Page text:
Aleksander Isayevich was for me the most influential living writer. Influential on me I mean, not on literature or the world.
I was born into a house full of books and read incessantly starting at age six or so. I could always read exceptionally fast. In my teens I settled into a diet of high-velocity pulp; sci-fi mostly, and not the best either. But whatever, as long as the plot moved right along and it had sex or violence or shiny machines.
I can’t remember how, or in what year of high school, I picked up One Day in the Life of Ivan Denisovich. I can remember sitting in the school library, entirely entranced while a corner of my mind wondered why; there were no gunfights or rockets. Only twice in my life have I finished a book and immediately turned back to Page One to start again.
Regrets · A mild one; there are several English translations of course and I can’t believe I’ve ever run across the one I read in the school library. I remember, as I read, feeling in the core of my soul Shukhov’s joy upon scoring the sausage after lights-out, and none of the versions I’ve looked at in later years capture it. Probably one of the many illusions of memory.
Here’s a severe regret: the human mind’s ability to learn new languages degrades severely with the passing decades, and the language I’ve always most wanted to learn was Russian. Now I probably never will.
One Day · For me, the power of the book is that it is full, entirely full, of critical lessons concerning life and how to live it; while never slipping into a mode of preaching or teaching; remaining always true to its title, the plainly-told story of an ordinary (but still, dramatic) day in the life of an ordinary person in a really lousy situation. Jesus taught by parable, but each had a single simple lesson; this is richer stuff by far.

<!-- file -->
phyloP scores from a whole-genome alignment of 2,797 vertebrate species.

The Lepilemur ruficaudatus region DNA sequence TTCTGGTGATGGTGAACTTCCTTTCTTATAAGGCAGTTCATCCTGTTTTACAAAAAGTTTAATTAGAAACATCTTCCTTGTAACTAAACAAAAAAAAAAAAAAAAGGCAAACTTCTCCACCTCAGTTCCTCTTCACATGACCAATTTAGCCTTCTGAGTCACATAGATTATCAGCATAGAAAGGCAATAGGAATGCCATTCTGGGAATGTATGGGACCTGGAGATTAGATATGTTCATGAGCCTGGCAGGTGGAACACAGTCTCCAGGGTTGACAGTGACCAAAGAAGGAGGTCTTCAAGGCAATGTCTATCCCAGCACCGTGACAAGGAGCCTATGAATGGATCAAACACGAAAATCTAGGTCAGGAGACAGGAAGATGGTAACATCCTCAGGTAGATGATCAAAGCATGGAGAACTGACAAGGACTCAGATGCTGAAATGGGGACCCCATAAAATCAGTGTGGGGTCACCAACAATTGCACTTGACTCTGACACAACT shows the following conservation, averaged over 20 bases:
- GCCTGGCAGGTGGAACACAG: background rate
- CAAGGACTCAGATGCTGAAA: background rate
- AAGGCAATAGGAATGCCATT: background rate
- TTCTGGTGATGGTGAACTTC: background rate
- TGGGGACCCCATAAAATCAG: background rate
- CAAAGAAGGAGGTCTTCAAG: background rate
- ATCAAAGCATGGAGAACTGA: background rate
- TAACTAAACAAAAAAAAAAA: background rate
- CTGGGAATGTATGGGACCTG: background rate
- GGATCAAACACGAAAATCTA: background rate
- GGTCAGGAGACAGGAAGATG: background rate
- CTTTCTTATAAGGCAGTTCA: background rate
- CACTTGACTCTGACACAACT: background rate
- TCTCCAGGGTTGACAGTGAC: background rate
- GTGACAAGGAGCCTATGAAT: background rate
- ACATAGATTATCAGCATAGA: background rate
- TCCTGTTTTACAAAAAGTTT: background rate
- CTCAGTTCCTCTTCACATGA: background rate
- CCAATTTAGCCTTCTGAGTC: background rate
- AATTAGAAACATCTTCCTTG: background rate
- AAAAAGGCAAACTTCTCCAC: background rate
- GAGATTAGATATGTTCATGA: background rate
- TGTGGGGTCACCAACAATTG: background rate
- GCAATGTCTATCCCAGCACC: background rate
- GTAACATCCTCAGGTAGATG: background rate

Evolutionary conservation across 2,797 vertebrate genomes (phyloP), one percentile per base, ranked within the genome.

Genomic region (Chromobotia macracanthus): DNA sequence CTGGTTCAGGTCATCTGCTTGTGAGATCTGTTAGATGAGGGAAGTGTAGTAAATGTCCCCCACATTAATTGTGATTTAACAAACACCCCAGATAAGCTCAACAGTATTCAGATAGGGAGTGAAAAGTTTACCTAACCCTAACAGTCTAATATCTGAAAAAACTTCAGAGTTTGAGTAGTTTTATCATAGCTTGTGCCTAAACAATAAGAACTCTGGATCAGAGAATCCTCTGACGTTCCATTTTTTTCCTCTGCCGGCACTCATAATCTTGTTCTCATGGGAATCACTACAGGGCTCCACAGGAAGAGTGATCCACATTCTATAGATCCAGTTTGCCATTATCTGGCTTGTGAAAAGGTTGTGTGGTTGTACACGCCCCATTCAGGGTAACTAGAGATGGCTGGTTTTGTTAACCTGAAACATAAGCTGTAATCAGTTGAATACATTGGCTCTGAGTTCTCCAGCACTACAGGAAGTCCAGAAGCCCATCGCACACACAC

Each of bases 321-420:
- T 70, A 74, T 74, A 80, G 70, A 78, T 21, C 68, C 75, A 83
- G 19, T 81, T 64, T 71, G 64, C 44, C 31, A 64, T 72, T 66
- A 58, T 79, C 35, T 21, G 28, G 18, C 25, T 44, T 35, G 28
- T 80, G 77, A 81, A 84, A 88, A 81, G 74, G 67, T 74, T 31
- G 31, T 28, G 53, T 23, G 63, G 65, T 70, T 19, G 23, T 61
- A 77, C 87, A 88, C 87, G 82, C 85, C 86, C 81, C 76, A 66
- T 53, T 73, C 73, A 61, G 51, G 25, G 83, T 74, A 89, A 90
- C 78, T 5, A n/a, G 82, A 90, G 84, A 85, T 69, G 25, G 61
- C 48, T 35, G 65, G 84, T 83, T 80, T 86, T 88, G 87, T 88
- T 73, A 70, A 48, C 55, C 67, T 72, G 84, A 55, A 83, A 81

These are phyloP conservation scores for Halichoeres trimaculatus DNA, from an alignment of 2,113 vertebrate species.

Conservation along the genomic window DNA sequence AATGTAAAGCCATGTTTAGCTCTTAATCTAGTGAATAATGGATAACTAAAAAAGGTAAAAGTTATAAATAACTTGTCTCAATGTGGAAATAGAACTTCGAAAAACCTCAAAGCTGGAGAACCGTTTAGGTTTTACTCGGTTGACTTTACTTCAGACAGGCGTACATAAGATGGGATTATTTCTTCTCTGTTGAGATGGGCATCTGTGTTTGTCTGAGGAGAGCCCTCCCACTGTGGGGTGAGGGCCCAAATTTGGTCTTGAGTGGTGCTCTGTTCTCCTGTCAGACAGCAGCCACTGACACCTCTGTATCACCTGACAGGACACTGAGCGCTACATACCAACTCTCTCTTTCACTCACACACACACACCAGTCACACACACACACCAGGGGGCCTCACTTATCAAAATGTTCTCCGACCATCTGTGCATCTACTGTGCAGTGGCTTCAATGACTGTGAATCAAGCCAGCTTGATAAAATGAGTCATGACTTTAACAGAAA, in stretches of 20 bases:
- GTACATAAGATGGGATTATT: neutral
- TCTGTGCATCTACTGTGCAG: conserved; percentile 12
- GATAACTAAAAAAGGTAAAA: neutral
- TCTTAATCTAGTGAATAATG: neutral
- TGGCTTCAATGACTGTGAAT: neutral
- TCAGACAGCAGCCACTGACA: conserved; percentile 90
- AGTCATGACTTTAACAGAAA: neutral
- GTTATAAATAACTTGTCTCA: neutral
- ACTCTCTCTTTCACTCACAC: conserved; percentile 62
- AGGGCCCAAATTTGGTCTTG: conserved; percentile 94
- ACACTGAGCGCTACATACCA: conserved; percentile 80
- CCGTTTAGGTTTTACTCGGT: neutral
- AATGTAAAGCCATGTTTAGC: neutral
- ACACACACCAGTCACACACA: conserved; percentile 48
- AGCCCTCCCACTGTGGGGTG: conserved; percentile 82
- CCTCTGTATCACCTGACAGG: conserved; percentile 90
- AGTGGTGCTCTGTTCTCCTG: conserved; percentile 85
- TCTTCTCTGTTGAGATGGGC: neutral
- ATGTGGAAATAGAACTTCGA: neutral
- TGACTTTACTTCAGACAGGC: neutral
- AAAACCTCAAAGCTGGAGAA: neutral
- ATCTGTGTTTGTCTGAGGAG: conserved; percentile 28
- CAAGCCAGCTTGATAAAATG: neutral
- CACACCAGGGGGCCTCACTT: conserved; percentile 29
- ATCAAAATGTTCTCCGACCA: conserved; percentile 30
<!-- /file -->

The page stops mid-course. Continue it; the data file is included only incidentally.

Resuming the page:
The Person · Like many authors, Solzhenitsyn was less attractive than the stories he told. Many of us who’d flirted with the red flag saw him as a symbol of principled opposition, something to cling to when we fell out of love with Scientific Socialism. When he turned out to have a dim view of democracy and to regard free speech as, generally speaking, dangerous, it hurt. But the silly things artists often say shouldn’t be held against the works they leave behind them, so I won’t.
Other Works · There’s not much consensus about Solzhenitsyn once you get past One Day in the Life; I personally enjoyed The Cancer Ward and August 1914, and there several of his books I haven’t read yet but hope to.
I entirely and unhesitatingly recommend One Day in the Life; forty years or so after I discovered it, I’m not sure I’ve ever read a better book.